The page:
Two weeks after two commemorative paving stones were removed from a plaza on Adrian Island because of the message inscribed therein, no effort was made to examine and potentially remove other paving stones containing messages other than the name of the donor.
The Bicentennial Bridge Committee was tasked with reviewing new paver purchases, but no specific guidelines on what is allowed on pavers have been drafted.
As a fundraising vehicle for the Bicentennial Bridge, people could purchase brick pavers that line the trail on Adrian’s Island.
The 765-foot bridge, which spans the Union Pacific Railroad track, connects the Capitol grounds with the 30-acre strip of land across the railroad known as Adrian’s Island.
The bridge opened on December 20 and provides access to the island. Teams are still working on parts of the park, but a concrete walking path is open with cobblestones along one section.
Two days before Christmas, Mayor Carrie Tergin had two paving stones removed from where teams placed them earlier that week for the bridge opening.
She said both cobblestones were removed because the tongue on them looked too much like the plaque on a Civil War monument that city council removed in 2020. She said the cobblestones did not match intent initial cobblestones to recognize project donors. .
Edith Vogel, a resident of Jefferson City, had purchased the two larger pavers, which together read: “Notes from Union Camp Lillie: Deciding not to attack the Confederate Army under General Sterling Price has turned away from Jefferson City October 7, 1864. “
Sterling Price’s original marker on Moreau Drive read: “Deciding not to attack, General Sterling Price’s Confederate army turned away from Jefferson City on October 7, 1864. This marker was dedicated on April 6, 1933 by Winnie Davis Chapter United Daughters of the Confederacy.
The United Daughters of the Confederacy, who purchased the marker, have ties to the Ku Klux Klan, which ultimately played a significant role in the city council’s decision to remove the original marker.
With that first order for pavers, Tergin said, no one looked at them. If anyone bought one, it was ordered.
As of now, all pavers purchased are pending approval by the Bicentennial Bridge Committee, she said. Tergin said the online shopping flyer will be updated to reflect the focus on honoring project donors, which has yet to be done.
However, she said, no one is currently reviewing the others that have already been purchased to make sure they have no issues.
She also said there was no one working to create guidelines or regulations on what is and is not appropriate for finishers, although that may be later.
With the holidays, Tergin said, she couldn’t contact anyone else who purchased pavers that could be involved.
For example, a paving stone in the square is engraved with the Bible verse John 3:16.
Of the 51 cobblestones on the island – excluding the two virgins and John 3:16 – six other cobblestones have messages in addition to the name of an individual or organization (not counting those with statements about someone’s memory). These include references to other Bible verses and to the “Mighty Mo”.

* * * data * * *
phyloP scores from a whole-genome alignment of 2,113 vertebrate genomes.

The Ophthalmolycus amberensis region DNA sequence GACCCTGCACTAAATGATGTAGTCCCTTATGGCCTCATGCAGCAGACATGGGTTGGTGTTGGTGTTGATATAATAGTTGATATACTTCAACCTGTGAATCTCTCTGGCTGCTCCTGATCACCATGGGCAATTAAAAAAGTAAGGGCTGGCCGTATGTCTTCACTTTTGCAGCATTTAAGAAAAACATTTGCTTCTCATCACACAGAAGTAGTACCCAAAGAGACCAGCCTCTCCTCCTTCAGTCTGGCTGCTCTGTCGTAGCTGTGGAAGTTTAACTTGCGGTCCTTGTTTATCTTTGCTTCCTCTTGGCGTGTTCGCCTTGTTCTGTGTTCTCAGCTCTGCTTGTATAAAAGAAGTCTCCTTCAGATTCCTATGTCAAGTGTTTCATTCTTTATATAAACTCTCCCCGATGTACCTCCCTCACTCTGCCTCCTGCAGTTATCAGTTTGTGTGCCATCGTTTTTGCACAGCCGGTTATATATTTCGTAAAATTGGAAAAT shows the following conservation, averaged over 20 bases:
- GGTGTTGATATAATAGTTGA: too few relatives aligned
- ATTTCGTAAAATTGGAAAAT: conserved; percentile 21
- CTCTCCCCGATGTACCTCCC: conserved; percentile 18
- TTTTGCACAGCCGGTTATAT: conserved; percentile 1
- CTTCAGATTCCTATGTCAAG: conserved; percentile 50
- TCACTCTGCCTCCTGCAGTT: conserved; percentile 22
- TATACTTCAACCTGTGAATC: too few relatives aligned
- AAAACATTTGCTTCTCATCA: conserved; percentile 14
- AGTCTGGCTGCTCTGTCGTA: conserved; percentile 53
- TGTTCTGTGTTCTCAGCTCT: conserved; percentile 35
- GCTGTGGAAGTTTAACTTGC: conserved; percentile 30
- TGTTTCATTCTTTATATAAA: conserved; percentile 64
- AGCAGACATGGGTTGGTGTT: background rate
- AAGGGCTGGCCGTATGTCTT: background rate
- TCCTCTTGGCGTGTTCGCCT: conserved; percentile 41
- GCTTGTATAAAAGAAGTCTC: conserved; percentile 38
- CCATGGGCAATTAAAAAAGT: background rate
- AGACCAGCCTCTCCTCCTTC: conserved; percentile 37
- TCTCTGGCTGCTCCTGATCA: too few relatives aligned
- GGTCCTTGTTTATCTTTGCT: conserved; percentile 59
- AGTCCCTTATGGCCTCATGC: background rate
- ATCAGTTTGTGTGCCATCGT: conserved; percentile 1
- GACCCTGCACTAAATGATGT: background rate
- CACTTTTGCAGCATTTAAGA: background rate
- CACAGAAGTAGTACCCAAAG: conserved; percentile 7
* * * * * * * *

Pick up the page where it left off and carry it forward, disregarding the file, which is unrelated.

“I haven’t received any calls asking for this withdrawal either,” she said of finisher John 3:16 on Tuesday. Tergin said he had received “several inquiries” about Vogel’s pavers.
Tergin said the bicentennial bridge committee has not met or discussed how to handle the cobblestones in the future.
“The urgency of removing these paving stones in particular was that they referred to the rock that the council had previously voted to remove,” she said. “So in accordance with this decision that was taken by the council, I felt it was appropriate to remove them.”
The removal of the paving stones sparked the interest and attention of City Council members on Monday when Ward 3 Councilor Scott Spencer introduced a resolution recognizing the historic significance of October 7, 1864.
Spencer’s resolution, as he presented it, reads: “We, as the city council representing the citizens of the town of Jefferson, recognize the importance of the historic date of October 7, 1864, as a day when lives were spared as a result of General Sterling Price’s decision. decision not to attack the town of Jefferson during the Civil War. This resolution should in no case be interpreted as being favorable to the cause of Confederation. This date will serve as a day of remembrance and reflection.
“The City of Jefferson must continue to look to the future, but there are times when we need to look back to see where we have been and how far we have come as a community. It is a part of our local history which is forever linked to our country and should be remembered and revered for what it is; a celebration of life and of a community untouched by the ravages of war. “
The resolution was not on the city council’s agenda for the meeting, which meant it could not be voted on because state law requires at least 24 hours’ notice, the prosecutor said. municipal Ryan Moehlman.
However, the board decided by a 5-5 vote not to put it on the January 18 agenda for formal consideration.
Spencer said his goal was to recognize the historic event.
Tergin said on December 23 that she decided to remove the cobblestones on Adrian Island because the message did not match the cobblestones’ original intention to be for names, and the council had already taken the decision to have the language on the properties of the city. .
Spencer said it looks like a moving metric.
“It looks like it changes from messenger to message,” he said after the meeting. “On August 20 (when the resolution to remove the marker was passed by city council) it was the messenger. It seems the target just keeps moving.”
Ward 5 Councilor Jon Hensley said the resolution appeared to stop just before establishing the date as a local holiday.
Since the meeting, Spencer said he was encouraged by other board members to raise the resolution again.